Governments can save lives and minimize costs by investing proactively in measures that improve people’s health and security in the face of rising climate impacts.
As the world takes stock of how the COVID-19 pandemic continues to impact the most vulnerable people, a new report from the Canadian Institute for Climate Choices warns that climate change will similarly worsen health inequities and significantly increase costs to Canada’s health system and economy without targeted government action.
Published today, The Health Costs of Climate Change: How Canada Can Adapt, Prepare, and Save Lives finds that climate change represents a significant public health threat that will disproportionately harm those most vulnerable.
Assessing a range of possible impacts under both low- and high-emissions scenarios, the report finds that the impacts of climate change could cost Canada’s healthcare system billions of dollars and reduce economic activity by tens of billions of dollars over the coming decades.
Adding the value of lost quality of life and premature death, the societal costs of climate change impacts on health will amount to hundreds of billions of dollars.
The report concludes that responding effectively to climate-related health threats will require Canadian policy makers to expand their focus beyond considering climate and health policy in isolation, and offers recommendations to support prioritizing policy and investment that addresses the social and economic root causes of poor health and health inequity.
The average number of dangerously hot days (days above the threshold for heat-related deaths) are projected to range from 75 to 100 days each year, on average, by later this century. That’s the equivalent of between ten and 14 straight weeks of dangerously hot days each summer.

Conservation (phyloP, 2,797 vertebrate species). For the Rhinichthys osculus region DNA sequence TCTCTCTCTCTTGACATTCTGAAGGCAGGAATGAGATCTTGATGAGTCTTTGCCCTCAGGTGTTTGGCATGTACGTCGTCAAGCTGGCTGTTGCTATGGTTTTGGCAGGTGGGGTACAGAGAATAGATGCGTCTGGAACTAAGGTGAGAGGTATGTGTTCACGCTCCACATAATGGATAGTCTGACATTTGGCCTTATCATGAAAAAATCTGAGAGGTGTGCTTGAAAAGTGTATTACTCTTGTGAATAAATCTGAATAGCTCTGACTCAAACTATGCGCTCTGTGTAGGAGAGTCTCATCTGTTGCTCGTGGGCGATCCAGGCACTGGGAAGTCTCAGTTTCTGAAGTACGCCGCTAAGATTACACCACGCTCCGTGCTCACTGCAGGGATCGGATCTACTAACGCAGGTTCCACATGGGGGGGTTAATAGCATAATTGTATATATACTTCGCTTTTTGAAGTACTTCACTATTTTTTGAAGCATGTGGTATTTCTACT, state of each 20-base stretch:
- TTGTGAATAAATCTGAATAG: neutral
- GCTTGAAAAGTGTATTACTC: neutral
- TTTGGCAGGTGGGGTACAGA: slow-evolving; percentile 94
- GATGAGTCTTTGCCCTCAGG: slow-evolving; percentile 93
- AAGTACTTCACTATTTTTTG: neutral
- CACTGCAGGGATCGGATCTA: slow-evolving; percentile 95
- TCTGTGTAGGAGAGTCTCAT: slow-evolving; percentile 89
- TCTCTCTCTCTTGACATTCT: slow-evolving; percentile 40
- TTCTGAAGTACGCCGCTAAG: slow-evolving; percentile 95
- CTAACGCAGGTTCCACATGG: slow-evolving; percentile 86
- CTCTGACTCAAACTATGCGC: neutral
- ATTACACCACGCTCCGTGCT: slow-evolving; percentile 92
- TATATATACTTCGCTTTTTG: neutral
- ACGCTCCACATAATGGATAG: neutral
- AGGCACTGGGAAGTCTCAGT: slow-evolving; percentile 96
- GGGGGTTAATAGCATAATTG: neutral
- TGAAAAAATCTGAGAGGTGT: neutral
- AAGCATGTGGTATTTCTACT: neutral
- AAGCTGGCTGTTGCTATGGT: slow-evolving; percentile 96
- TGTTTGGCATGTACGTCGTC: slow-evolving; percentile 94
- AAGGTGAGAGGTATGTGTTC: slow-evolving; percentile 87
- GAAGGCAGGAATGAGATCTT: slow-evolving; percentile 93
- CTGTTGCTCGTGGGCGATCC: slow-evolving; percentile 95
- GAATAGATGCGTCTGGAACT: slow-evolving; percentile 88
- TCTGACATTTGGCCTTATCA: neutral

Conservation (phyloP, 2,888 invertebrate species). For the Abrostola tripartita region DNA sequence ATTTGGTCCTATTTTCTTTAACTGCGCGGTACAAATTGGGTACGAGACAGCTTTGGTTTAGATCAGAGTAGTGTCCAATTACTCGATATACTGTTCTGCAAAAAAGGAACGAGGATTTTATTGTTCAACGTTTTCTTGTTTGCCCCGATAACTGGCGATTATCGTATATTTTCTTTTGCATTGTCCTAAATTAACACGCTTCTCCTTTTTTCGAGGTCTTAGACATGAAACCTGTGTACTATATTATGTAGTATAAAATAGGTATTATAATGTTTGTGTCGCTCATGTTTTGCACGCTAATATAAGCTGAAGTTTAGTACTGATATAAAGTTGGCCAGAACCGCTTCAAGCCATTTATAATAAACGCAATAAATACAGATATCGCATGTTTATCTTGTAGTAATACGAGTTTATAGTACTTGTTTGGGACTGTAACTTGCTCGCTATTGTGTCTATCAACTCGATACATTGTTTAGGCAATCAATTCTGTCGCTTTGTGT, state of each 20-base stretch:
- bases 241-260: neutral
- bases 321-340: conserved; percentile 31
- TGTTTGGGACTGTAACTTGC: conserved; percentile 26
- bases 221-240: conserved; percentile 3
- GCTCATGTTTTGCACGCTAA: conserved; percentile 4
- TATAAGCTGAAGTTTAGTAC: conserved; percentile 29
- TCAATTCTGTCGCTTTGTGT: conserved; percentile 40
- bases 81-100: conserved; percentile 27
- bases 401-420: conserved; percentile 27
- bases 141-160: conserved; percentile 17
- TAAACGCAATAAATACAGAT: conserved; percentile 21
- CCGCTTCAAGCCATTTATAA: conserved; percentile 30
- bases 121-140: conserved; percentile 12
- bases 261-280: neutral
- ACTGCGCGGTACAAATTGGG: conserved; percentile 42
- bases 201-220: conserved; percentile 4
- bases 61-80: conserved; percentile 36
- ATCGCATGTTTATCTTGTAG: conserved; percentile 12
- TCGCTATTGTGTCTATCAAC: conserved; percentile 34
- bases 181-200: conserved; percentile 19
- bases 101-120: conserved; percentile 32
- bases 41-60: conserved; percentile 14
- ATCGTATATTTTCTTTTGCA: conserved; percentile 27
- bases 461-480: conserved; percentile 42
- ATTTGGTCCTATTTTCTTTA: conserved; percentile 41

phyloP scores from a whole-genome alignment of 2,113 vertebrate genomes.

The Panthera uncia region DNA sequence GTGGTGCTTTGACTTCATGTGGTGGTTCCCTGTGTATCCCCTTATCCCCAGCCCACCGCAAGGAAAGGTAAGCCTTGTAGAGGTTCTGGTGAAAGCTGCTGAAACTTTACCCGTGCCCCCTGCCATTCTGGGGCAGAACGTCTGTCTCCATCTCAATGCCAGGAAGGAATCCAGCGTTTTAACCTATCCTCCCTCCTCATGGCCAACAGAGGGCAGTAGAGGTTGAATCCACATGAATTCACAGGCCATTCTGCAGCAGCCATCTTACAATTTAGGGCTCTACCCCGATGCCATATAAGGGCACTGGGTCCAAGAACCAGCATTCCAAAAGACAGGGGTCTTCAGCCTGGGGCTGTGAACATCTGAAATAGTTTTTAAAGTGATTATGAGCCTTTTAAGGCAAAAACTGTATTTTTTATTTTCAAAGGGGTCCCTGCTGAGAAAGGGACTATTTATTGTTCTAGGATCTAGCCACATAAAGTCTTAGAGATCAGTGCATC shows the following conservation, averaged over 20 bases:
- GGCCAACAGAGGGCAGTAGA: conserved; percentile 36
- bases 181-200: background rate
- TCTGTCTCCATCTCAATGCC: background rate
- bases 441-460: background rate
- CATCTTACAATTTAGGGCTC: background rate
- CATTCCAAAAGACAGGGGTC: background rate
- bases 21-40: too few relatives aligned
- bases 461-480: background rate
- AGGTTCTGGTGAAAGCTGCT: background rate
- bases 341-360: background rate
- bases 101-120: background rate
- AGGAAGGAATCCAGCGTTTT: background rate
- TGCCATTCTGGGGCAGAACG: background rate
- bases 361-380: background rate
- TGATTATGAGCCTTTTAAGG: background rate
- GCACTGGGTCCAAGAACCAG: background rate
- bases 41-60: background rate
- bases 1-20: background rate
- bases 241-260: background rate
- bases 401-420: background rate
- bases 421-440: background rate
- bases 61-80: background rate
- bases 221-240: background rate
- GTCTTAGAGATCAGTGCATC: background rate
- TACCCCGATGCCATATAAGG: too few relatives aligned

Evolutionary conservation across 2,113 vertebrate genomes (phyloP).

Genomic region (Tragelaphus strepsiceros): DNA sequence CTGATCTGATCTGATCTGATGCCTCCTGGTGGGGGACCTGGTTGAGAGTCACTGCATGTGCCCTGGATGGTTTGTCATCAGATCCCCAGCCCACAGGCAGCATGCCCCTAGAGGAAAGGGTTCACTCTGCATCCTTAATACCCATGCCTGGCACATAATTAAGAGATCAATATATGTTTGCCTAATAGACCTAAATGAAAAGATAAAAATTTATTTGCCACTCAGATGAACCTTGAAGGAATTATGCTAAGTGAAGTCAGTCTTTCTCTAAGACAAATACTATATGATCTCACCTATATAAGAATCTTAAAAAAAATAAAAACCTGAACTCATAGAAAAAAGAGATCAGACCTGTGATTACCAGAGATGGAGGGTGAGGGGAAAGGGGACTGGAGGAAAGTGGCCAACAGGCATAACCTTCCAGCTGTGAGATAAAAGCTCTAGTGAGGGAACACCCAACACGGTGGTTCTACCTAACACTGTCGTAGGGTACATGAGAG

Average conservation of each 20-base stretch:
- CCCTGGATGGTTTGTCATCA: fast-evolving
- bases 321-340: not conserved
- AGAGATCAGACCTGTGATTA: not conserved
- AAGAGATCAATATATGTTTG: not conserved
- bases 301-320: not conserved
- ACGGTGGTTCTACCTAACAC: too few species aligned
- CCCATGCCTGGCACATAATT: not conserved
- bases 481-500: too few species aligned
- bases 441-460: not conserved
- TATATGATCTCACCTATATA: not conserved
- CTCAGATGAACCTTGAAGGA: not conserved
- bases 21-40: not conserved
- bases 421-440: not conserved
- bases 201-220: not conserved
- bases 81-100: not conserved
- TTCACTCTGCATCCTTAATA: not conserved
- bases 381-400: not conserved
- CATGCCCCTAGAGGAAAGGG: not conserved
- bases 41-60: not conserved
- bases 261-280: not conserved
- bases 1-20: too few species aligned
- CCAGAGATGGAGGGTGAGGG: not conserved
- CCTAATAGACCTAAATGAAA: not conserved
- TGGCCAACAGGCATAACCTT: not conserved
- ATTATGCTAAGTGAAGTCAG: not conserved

As temperatures increase, ground-level ozone (a component of urban smog) is projected to worsen under all scenarios. Towards the end of the century, the report estimates that ground-level ozone could cause over a quarter of a million people per decade to be hospitalized or die prematurely, with an annual cost of about $250 billion.
Climate change has already increased the frequency and severity of wildfires across the country, resulting in widespread air pollution and economic devastation in affected areas, and the impacts of wildfires on air quality and human health are expected to worsen in many regions.
Under the high-emissions scenario, climate change will lead to a projected loss of 128 million hours of work annually by the end of the century due to heat impacts on productivity. This is the equivalent of 62,000 full-time jobs lost, or $14.8 billion per year in lost productivity.
In addition to the estimated damages, the costs of health-related climate impacts that are difficult to measure today may far exceed those considered in this report. Climate change is likely to impact people’s mental health, lead to ecosystem changes, and negatively impact cultures and ways of life. These losses may not be on balance sheets or in government budgets, but to overlook them risks ignoring some of the most critical impacts of climate change on health and well-being.
According toEric J. Mang, Co-Chair, Canadian Coalition for Public Health in the 21st Century “the scientific consensus is clear: without rapid mitigation of greenhouse gas emissions, the public health effects will only intensify in the years to come. Fortunately, many of the policies needed to fight climate change could also produce health benefits, reduce health care costs, and improve social cohesion and equity in our communities. This report underscores that climate change disproportionately harms the most disadvantaged populations. Policymakers must consider options that have a triple aim of reducing the impact of climate change, improving health outcomes and reducing health inequities.